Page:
Source AP ©

Police busts Mexican crime ring using flirtatious young women to rob men

Police have busted a Mexican crime ring that used flirtatious young women to rob men after slipping sedatives or eyedrops into their drinks.

The case file provided by Mexico City prosecutors revealed a chilling robbery and murder scheme that was long rumored to exist in the capital's underworld but in fact operated in 10 states over several years.

Known as the "goteras" or "eyedroppers" for allegedly tranquilizing victims with certain kinds of eyedrops and other drugs that can be lethal when mixed with alcohol, the gang is suspected in 23 deaths and 28 other robbery cases since 2004, according to the Mexico City Attorney General's Office.

Substances found in some eyedrops especially those used by doctors to relax eye muscles during examinations can be toxic if swallowed, and can lead to coma or death.

Authorities said 10 suspects five men and five women have been arrested in a series of raids starting in April.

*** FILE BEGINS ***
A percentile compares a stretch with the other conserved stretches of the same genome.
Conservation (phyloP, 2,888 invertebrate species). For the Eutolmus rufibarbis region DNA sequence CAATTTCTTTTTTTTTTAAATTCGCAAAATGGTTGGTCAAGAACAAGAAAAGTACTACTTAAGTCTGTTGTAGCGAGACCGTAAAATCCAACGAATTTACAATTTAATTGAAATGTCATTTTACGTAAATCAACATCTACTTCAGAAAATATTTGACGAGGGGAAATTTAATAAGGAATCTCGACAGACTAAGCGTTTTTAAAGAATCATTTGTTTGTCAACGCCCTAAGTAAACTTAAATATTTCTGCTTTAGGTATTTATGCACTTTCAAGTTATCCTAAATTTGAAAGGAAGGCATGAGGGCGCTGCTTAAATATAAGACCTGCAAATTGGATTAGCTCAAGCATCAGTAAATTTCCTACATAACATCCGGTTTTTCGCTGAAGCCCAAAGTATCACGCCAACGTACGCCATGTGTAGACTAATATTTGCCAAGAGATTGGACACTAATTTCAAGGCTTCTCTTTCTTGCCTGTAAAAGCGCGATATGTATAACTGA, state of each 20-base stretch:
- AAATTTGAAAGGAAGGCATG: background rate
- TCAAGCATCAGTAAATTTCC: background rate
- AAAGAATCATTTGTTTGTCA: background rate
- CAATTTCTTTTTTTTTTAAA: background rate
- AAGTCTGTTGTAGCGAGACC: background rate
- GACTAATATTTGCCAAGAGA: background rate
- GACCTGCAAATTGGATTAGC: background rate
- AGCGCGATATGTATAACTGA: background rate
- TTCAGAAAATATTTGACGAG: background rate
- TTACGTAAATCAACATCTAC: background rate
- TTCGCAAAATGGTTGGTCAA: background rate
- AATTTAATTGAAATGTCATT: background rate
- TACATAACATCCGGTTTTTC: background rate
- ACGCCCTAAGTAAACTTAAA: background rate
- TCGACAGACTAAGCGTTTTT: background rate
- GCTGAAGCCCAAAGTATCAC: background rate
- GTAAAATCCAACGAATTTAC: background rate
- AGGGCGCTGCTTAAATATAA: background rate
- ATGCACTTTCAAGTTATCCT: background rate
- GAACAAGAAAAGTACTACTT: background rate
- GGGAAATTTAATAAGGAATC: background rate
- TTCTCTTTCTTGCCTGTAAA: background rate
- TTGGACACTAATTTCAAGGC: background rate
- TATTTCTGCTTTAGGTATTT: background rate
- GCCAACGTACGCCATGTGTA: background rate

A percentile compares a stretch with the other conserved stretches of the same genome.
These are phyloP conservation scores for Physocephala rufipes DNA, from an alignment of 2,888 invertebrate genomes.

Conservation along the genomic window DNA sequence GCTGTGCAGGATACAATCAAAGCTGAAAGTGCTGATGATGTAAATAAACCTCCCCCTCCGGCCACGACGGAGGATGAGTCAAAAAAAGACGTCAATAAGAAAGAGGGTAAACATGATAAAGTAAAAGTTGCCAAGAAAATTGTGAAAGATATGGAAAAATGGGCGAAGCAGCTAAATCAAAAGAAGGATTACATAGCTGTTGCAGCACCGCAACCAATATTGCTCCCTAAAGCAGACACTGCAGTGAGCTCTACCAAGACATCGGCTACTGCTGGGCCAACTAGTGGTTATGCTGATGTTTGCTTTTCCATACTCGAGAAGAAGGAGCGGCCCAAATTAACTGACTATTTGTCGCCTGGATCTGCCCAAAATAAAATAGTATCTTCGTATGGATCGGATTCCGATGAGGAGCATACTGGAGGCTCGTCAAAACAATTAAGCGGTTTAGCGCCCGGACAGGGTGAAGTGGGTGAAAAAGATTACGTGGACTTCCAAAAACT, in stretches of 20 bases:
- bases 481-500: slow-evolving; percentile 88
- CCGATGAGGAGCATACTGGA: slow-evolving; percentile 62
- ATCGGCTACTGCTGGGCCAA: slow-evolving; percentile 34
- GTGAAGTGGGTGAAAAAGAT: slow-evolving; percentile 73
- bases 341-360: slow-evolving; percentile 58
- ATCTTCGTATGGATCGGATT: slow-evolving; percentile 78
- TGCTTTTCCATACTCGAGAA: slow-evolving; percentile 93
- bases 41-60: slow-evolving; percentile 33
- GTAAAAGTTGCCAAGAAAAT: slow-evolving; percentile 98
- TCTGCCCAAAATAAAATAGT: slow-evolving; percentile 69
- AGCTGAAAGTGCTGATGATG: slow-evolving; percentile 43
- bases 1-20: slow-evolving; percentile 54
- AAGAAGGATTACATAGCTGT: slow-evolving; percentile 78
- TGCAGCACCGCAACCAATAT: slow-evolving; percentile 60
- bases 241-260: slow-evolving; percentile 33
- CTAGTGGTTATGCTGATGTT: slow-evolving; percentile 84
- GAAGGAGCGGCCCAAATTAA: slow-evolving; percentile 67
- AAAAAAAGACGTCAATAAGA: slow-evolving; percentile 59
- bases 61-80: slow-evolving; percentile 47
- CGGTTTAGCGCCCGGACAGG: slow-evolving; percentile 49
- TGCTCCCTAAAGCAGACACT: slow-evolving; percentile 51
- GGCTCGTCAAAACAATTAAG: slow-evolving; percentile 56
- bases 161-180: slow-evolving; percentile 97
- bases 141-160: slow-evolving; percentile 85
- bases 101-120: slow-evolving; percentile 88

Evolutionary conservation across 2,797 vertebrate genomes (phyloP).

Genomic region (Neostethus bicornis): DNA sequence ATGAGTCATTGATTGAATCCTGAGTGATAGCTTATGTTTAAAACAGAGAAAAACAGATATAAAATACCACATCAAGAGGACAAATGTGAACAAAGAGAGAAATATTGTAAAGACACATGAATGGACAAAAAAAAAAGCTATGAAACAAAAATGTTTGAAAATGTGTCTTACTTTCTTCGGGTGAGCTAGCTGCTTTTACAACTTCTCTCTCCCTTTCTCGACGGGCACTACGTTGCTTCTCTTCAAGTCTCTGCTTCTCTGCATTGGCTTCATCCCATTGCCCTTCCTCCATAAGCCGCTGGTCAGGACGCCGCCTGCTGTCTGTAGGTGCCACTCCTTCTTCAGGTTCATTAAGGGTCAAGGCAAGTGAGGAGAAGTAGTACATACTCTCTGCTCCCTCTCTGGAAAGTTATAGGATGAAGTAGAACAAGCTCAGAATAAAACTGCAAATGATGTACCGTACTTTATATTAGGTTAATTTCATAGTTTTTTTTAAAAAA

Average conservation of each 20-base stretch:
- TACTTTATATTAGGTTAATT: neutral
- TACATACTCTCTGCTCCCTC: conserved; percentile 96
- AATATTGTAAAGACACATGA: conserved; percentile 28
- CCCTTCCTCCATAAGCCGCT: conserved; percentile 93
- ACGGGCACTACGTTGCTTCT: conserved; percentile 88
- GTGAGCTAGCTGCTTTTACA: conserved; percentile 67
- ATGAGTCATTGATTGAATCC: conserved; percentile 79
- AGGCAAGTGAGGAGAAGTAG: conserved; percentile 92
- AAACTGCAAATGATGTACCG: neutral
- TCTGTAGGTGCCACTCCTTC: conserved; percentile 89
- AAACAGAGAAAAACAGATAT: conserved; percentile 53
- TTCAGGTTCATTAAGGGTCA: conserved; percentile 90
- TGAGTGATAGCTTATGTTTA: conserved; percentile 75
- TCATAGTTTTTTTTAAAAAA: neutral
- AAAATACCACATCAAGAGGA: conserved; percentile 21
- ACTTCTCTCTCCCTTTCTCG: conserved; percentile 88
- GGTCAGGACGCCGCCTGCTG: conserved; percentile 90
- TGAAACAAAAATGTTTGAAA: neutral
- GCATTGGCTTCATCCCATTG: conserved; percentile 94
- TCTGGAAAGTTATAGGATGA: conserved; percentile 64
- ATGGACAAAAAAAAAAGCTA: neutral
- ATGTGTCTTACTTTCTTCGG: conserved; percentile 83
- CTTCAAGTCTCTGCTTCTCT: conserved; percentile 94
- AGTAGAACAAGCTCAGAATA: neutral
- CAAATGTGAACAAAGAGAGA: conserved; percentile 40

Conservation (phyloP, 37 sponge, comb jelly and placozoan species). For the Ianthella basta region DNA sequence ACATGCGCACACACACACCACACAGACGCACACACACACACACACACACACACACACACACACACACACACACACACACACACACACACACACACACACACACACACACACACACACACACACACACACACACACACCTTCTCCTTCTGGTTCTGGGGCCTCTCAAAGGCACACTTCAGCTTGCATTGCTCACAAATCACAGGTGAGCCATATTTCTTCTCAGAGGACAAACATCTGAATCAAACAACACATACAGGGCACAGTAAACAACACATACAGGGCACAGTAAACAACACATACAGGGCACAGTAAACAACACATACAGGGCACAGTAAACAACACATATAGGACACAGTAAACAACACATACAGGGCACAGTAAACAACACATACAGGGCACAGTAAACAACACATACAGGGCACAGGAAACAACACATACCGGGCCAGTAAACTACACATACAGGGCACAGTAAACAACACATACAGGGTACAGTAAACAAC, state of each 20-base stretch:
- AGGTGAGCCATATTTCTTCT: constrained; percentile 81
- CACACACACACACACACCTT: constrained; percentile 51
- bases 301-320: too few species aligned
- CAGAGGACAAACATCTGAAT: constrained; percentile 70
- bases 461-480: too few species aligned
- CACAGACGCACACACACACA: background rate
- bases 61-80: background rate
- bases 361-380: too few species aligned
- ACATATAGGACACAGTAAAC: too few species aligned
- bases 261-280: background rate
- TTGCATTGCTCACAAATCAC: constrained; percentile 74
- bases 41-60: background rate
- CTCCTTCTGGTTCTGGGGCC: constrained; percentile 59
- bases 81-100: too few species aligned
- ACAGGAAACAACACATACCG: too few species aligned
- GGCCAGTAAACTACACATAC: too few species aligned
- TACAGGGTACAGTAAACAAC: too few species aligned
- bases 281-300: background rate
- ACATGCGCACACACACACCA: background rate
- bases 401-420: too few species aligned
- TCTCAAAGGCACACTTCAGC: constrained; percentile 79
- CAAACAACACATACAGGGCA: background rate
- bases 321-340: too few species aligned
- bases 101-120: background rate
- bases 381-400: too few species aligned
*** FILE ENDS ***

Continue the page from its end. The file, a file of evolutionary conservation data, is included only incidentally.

"One, two or as many as four women in a restaurant, bar or night club would start flirting from their table, with the intention of being invited over by their future victims," according to the case file. "They adopted an attitude of being willing to have sex."

The women allegedly would then lure men to seedy hotels or private homes and serve them drinks laced with knockout drugs.

One victim "passed out within a few minutes and when he awoke was nauseated, had a headache and blurred vision," the case file read. "Upon regaining consciousness, he realized that his friend had died and the women they had been partying with had stolen several of their possessions."

At least one foreigner, an American, was robbed by the gang, but did not die.

Authorities said the gang tried to knock the victims out for as long as possible usually about 12 hours, long enough to cash checks, drain bank accounts and rack up credit card purchases. It was unclear whether the deaths were intentional or due to lack of knowledge about dosage.

Prosecutors began investigating several years ago after men started turning up dead in homes and hotels, from similar causes: respiratory congestion, swelling and fluid buildup in the brain or lungs, hemorrhages and heart attacks.

Police were still investigating and said the gang may have had dozens of members.

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